Love letters, in-laws, tears. Now the Diana inquest is getting personal.
After 10 weeks of hazy eyewitness statements and just-the-facts expert testimony, the inquest into the deaths of Princess Diana and Dodi Al-Fayed this week got to the heart of the matter. Literally. The focus moved away from the crash and onto the lovers. For the first time, people who actually knew Diana took the stand and spoke about her relationship with Dodi. The jury even heard from the Princess herself, through letters that gave a glimpse of how she felt about the two men at the center of this real-life soap opera: Dodi and Prince Philip, the Duke of Edinburgh and Diana's former father-in-law.
The theme of this week was to try to figure out just how serious Diana and Dodi were about each other. The conspiracy allegations of Dodi's father, Mohamed Al Fayed, would be strengthened if the couple were really planning on getting married. The immensely wealthy owner of the British department store Harrods claims that the Royal Family orchestrated the crash that killed the couple, because the Windsors couldn't stomach the thought of Prince William and Prince Harry having a Muslim stepfather. Al Fayed's accusations hinge on his belief that the lovers were engaged and that Diana was pregnant with Dodi's child when they died. But if it turns out that Diana and Dodi were just having a fling, his case falls apart.
The Al Fayed camp scored a point on Monday when jewelry store owner Alberto Repossi took the stand. Hours before the crash, Dodi had visited Repossi's Paris store opposite the Ritz, the hotel where the couple were staying. The jeweler told the jury that Dodi had called him weeks earlier about buying a ring, saying he needed it by the end of August "because at the beginning of September, their engagement would be announced." Score one for Al Fayed.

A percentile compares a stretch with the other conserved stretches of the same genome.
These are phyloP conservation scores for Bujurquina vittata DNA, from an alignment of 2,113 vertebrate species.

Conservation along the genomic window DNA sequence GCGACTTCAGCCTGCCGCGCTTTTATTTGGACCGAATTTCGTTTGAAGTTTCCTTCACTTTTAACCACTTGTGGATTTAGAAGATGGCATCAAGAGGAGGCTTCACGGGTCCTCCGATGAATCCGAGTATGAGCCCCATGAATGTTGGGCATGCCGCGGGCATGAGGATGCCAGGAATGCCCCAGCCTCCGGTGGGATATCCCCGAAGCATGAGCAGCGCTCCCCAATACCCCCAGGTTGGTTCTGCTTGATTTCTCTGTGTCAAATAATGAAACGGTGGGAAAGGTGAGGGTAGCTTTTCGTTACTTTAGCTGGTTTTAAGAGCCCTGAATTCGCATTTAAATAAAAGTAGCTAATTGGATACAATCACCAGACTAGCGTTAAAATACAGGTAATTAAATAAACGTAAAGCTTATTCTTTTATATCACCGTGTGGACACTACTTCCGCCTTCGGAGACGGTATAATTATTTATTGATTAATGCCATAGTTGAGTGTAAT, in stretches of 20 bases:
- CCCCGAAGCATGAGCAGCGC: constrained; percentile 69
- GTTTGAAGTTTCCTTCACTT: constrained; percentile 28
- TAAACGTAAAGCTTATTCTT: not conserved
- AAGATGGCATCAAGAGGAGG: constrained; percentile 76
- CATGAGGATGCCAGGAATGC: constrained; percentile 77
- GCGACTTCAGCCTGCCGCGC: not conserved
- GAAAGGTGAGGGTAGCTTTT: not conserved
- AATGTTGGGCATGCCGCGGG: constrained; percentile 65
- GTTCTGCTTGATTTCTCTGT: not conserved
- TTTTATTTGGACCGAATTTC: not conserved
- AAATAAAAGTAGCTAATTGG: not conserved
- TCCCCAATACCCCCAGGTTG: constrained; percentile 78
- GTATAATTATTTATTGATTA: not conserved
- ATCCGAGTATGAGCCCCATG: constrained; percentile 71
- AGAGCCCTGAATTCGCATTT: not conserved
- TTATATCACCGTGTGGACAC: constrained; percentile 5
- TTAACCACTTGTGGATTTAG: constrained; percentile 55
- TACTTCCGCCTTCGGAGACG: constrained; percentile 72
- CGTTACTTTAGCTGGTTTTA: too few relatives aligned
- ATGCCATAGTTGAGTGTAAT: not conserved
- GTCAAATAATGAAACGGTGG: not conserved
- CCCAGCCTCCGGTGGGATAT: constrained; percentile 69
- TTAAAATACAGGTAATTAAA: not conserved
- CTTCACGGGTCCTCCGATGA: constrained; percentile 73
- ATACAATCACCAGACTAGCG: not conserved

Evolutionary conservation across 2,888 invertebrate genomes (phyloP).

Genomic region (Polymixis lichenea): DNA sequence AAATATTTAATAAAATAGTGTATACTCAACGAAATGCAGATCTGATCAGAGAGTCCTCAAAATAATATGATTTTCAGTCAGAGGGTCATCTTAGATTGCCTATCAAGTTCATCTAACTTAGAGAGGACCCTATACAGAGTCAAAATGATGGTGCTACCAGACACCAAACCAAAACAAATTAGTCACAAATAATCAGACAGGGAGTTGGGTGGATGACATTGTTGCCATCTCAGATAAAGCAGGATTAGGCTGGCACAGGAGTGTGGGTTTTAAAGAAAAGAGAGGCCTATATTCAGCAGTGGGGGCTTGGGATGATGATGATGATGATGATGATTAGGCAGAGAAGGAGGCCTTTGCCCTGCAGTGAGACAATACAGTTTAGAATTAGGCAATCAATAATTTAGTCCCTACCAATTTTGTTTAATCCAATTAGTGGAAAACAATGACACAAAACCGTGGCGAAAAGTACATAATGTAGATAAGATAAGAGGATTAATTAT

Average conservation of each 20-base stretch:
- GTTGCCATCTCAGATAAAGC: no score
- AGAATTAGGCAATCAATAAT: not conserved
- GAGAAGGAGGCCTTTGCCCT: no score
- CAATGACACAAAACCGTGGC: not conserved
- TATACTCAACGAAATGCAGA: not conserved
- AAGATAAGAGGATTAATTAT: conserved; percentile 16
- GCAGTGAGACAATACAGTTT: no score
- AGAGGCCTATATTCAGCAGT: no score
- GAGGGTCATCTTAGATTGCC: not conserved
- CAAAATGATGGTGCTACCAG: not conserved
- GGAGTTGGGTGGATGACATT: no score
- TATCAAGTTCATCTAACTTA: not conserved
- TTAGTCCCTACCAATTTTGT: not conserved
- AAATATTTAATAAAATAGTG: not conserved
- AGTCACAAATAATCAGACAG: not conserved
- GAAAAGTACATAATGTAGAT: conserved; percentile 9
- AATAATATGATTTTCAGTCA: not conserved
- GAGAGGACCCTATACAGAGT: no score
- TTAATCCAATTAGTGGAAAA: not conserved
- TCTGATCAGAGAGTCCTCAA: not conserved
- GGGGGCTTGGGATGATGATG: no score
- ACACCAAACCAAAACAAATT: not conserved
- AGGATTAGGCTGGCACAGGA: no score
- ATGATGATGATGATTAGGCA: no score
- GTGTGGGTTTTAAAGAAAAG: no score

However, during testimony on Tuesday, Repossi's employee Emanuele Gobbo revealed that the supposed engagement ring cost only $23,000 peanuts if the plan was to propose to a woman who could have been Queen. Score one for the Royals.
On Wednesday, Diana's unbeloved stepmother Raine, Countess Spencer, who was a good friend of Mohamed Al Fayed's, gave weight to his case with her insights into Diana and Dodi's romance. Sometimes playful ("Well, we all want the dark handsome gentleman to walk through the door"), sometimes poetic ("The ways of the heart are impossible to fathom, aren't they, even in our closest friends"), Countess Spencer's testimony drew a picture of a couple very much in love. The daughter of romance writer Barbara Cartland, Diana's stepmother said she felt it was "highly likely" that Diana and Dodi would have married and that "it is very discourteous ... to everyone concerned that [their relationship] should be written off... as a summer romance." She also helped Al Fayed out by revealing that Diana was "obsessed by the idea of accidents" without really explaining what that meant, but drew the line at the suggestion that Diana might have been pregnant out of wedlock. "She was brought up in a quite old-fashioned way," she said. "It would have been out of the question for her."